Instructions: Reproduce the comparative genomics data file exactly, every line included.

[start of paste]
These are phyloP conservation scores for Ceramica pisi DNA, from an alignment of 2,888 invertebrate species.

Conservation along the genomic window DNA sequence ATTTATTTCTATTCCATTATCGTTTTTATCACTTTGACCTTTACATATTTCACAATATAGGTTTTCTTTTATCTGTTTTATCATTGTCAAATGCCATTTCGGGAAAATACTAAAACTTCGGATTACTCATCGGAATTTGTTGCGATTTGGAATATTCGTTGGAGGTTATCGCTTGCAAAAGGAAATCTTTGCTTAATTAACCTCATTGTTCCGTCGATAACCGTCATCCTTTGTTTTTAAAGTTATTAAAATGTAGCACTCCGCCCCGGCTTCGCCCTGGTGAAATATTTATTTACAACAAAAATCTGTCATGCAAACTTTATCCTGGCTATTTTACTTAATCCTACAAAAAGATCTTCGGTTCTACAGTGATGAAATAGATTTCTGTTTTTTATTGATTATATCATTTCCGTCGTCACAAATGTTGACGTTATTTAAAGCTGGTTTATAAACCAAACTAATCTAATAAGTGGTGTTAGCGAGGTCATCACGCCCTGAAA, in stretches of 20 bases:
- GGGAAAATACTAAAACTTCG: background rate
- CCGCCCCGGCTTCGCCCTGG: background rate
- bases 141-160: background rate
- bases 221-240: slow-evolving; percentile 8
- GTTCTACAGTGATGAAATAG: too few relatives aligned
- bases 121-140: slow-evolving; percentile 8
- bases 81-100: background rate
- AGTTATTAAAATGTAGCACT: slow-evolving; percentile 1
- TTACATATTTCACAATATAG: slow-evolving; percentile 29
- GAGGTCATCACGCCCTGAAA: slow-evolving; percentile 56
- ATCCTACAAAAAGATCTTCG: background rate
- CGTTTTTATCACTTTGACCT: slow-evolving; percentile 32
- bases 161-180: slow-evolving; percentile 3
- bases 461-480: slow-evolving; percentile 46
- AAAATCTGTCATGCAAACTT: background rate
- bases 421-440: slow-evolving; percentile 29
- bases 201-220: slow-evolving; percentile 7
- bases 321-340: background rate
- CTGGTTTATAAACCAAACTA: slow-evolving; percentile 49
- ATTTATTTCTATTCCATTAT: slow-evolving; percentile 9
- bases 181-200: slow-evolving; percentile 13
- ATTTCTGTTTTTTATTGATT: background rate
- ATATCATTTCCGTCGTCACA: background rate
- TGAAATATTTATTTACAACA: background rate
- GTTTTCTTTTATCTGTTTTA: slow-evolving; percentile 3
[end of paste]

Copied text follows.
These are phyloP conservation scores for Ceramica pisi DNA, from an alignment of 2,888 invertebrate species.

Conservation along the genomic window DNA sequence ATTTATTTCTATTCCATTATCGTTTTTATCACTTTGACCTTTACATATTTCACAATATAGGTTTTCTTTTATCTGTTTTATCATTGTCAAATGCCATTTCGGGAAAATACTAAAACTTCGGATTACTCATCGGAATTTGTTGCGATTTGGAATATTCGTTGGAGGTTATCGCTTGCAAAAGGAAATCTTTGCTTAATTAACCTCATTGTTCCGTCGATAACCGTCATCCTTTGTTTTTAAAGTTATTAAAATGTAGCACTCCGCCCCGGCTTCGCCCTGGTGAAATATTTATTTACAACAAAAATCTGTCATGCAAACTTTATCCTGGCTATTTTACTTAATCCTACAAAAAGATCTTCGGTTCTACAGTGATGAAATAGATTTCTGTTTTTTATTGATTATATCATTTCCGTCGTCACAAATGTTGACGTTATTTAAAGCTGGTTTATAAACCAAACTAATCTAATAAGTGGTGTTAGCGAGGTCATCACGCCCTGAAA, in stretches of 20 bases:
- GGGAAAATACTAAAACTTCG: background rate
- CCGCCCCGGCTTCGCCCTGG: background rate
- bases 141-160: background rate
- bases 221-240: slow-evolving; percentile 8
- GTTCTACAGTGATGAAATAG: too few relatives aligned
- bases 121-140: slow-evolving; percentile 8
- bases 81-100: background rate
- AGTTATTAAAATGTAGCACT: slow-evolving; percentile 1
- TTACATATTTCACAATATAG: slow-evolving; percentile 29
- GAGGTCATCACGCCCTGAAA: slow-evolving; percentile 56
- ATCCTACAAAAAGATCTTCG: background rate
- CGTTTTTATCACTTTGACCT: slow-evolving; percentile 32
- bases 161-180: slow-evolving; percentile 3
- bases 461-480: slow-evolving; percentile 46
- AAAATCTGTCATGCAAACTT: background rate
- bases 421-440: slow-evolving; percentile 29
- bases 201-220: slow-evolving; percentile 7
- bases 321-340: background rate
- CTGGTTTATAAACCAAACTA: slow-evolving; percentile 49
- ATTTATTTCTATTCCATTAT: slow-evolving; percentile 9
- bases 181-200: slow-evolving; percentile 13
- ATTTCTGTTTTTTATTGATT: background rate
- ATATCATTTCCGTCGTCACA: background rate
- TGAAATATTTATTTACAACA: background rate
- GTTTTCTTTTATCTGTTTTA: slow-evolving; percentile 3